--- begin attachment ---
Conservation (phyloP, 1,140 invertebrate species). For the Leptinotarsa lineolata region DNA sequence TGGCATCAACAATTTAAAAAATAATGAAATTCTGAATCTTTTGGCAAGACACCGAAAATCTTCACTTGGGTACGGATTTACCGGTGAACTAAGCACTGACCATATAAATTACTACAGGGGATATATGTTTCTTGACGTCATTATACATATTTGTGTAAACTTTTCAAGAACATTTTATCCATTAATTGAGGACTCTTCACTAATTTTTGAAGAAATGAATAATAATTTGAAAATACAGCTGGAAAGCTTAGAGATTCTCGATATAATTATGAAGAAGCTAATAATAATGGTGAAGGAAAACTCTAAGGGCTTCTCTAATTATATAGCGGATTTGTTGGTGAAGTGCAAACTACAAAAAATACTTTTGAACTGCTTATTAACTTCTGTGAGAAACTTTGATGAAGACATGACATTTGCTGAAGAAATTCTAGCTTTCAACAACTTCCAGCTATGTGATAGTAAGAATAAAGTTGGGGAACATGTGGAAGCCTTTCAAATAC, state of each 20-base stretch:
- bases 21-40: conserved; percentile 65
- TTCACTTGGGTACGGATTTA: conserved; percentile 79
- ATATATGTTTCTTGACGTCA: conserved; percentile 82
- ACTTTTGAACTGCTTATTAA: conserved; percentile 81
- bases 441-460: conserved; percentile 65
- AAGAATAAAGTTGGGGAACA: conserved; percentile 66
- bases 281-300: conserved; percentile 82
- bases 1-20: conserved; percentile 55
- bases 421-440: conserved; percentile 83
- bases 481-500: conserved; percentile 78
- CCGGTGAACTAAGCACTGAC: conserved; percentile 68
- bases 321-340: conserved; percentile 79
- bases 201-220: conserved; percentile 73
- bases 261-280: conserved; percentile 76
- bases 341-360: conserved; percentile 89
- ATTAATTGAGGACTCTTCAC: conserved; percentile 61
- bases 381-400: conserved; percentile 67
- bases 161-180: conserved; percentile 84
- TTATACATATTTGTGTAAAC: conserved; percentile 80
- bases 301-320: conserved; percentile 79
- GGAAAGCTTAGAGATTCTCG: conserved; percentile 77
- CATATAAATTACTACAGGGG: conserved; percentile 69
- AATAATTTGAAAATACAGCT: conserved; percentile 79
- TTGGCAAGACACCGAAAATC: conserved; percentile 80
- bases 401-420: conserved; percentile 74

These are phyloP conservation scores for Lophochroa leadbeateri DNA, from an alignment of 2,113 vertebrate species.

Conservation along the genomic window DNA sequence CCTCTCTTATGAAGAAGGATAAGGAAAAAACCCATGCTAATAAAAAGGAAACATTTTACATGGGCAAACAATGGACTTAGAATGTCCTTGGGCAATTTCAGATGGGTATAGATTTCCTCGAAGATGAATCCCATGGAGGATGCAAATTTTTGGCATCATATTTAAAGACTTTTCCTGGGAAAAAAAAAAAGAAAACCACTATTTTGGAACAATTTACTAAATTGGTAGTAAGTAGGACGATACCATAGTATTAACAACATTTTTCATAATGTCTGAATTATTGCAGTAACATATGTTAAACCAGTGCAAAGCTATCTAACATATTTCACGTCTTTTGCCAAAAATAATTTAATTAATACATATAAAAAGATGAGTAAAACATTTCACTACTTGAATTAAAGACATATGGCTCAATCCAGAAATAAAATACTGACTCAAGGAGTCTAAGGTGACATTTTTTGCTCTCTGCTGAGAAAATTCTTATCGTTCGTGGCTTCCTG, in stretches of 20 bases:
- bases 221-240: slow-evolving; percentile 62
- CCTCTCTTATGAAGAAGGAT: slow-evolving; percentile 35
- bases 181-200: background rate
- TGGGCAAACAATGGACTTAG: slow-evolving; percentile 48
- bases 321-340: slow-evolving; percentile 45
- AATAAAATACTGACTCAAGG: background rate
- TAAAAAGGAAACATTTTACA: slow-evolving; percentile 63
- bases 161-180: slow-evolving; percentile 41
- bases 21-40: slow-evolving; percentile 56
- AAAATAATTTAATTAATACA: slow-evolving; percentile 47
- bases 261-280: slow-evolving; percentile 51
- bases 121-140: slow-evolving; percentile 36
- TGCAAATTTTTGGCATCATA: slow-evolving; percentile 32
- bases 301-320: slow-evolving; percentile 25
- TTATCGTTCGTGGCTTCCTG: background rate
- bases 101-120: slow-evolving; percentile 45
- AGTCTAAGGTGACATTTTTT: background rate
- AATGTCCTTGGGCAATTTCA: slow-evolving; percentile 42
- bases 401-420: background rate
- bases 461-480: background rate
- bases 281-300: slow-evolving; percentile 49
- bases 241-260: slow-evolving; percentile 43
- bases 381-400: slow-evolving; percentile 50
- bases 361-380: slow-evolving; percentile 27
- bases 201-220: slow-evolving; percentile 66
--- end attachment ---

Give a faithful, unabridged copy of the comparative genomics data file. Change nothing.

Conservation (phyloP, 1,140 invertebrate species). For the Leptinotarsa lineolata region DNA sequence TGGCATCAACAATTTAAAAAATAATGAAATTCTGAATCTTTTGGCAAGACACCGAAAATCTTCACTTGGGTACGGATTTACCGGTGAACTAAGCACTGACCATATAAATTACTACAGGGGATATATGTTTCTTGACGTCATTATACATATTTGTGTAAACTTTTCAAGAACATTTTATCCATTAATTGAGGACTCTTCACTAATTTTTGAAGAAATGAATAATAATTTGAAAATACAGCTGGAAAGCTTAGAGATTCTCGATATAATTATGAAGAAGCTAATAATAATGGTGAAGGAAAACTCTAAGGGCTTCTCTAATTATATAGCGGATTTGTTGGTGAAGTGCAAACTACAAAAAATACTTTTGAACTGCTTATTAACTTCTGTGAGAAACTTTGATGAAGACATGACATTTGCTGAAGAAATTCTAGCTTTCAACAACTTCCAGCTATGTGATAGTAAGAATAAAGTTGGGGAACATGTGGAAGCCTTTCAAATAC, state of each 20-base stretch:
- bases 21-40: conserved; percentile 65
- TTCACTTGGGTACGGATTTA: conserved; percentile 79
- ATATATGTTTCTTGACGTCA: conserved; percentile 82
- ACTTTTGAACTGCTTATTAA: conserved; percentile 81
- bases 441-460: conserved; percentile 65
- AAGAATAAAGTTGGGGAACA: conserved; percentile 66
- bases 281-300: conserved; percentile 82
- bases 1-20: conserved; percentile 55
- bases 421-440: conserved; percentile 83
- bases 481-500: conserved; percentile 78
- CCGGTGAACTAAGCACTGAC: conserved; percentile 68
- bases 321-340: conserved; percentile 79
- bases 201-220: conserved; percentile 73
- bases 261-280: conserved; percentile 76
- bases 341-360: conserved; percentile 89
- ATTAATTGAGGACTCTTCAC: conserved; percentile 61
- bases 381-400: conserved; percentile 67
- bases 161-180: conserved; percentile 84
- TTATACATATTTGTGTAAAC: conserved; percentile 80
- bases 301-320: conserved; percentile 79
- GGAAAGCTTAGAGATTCTCG: conserved; percentile 77
- CATATAAATTACTACAGGGG: conserved; percentile 69
- AATAATTTGAAAATACAGCT: conserved; percentile 79
- TTGGCAAGACACCGAAAATC: conserved; percentile 80
- bases 401-420: conserved; percentile 74

These are phyloP conservation scores for Lophochroa leadbeateri DNA, from an alignment of 2,113 vertebrate species.

Conservation along the genomic window DNA sequence CCTCTCTTATGAAGAAGGATAAGGAAAAAACCCATGCTAATAAAAAGGAAACATTTTACATGGGCAAACAATGGACTTAGAATGTCCTTGGGCAATTTCAGATGGGTATAGATTTCCTCGAAGATGAATCCCATGGAGGATGCAAATTTTTGGCATCATATTTAAAGACTTTTCCTGGGAAAAAAAAAAAGAAAACCACTATTTTGGAACAATTTACTAAATTGGTAGTAAGTAGGACGATACCATAGTATTAACAACATTTTTCATAATGTCTGAATTATTGCAGTAACATATGTTAAACCAGTGCAAAGCTATCTAACATATTTCACGTCTTTTGCCAAAAATAATTTAATTAATACATATAAAAAGATGAGTAAAACATTTCACTACTTGAATTAAAGACATATGGCTCAATCCAGAAATAAAATACTGACTCAAGGAGTCTAAGGTGACATTTTTTGCTCTCTGCTGAGAAAATTCTTATCGTTCGTGGCTTCCTG, in stretches of 20 bases:
- bases 221-240: slow-evolving; percentile 62
- CCTCTCTTATGAAGAAGGAT: slow-evolving; percentile 35
- bases 181-200: background rate
- TGGGCAAACAATGGACTTAG: slow-evolving; percentile 48
- bases 321-340: slow-evolving; percentile 45
- AATAAAATACTGACTCAAGG: background rate
- TAAAAAGGAAACATTTTACA: slow-evolving; percentile 63
- bases 161-180: slow-evolving; percentile 41
- bases 21-40: slow-evolving; percentile 56
- AAAATAATTTAATTAATACA: slow-evolving; percentile 47
- bases 261-280: slow-evolving; percentile 51
- bases 121-140: slow-evolving; percentile 36
- TGCAAATTTTTGGCATCATA: slow-evolving; percentile 32
- bases 301-320: slow-evolving; percentile 25
- TTATCGTTCGTGGCTTCCTG: background rate
- bases 101-120: slow-evolving; percentile 45
- AGTCTAAGGTGACATTTTTT: background rate
- AATGTCCTTGGGCAATTTCA: slow-evolving; percentile 42
- bases 401-420: background rate
- bases 461-480: background rate
- bases 281-300: slow-evolving; percentile 49
- bases 241-260: slow-evolving; percentile 43
- bases 381-400: slow-evolving; percentile 50
- bases 361-380: slow-evolving; percentile 27
- bases 201-220: slow-evolving; percentile 66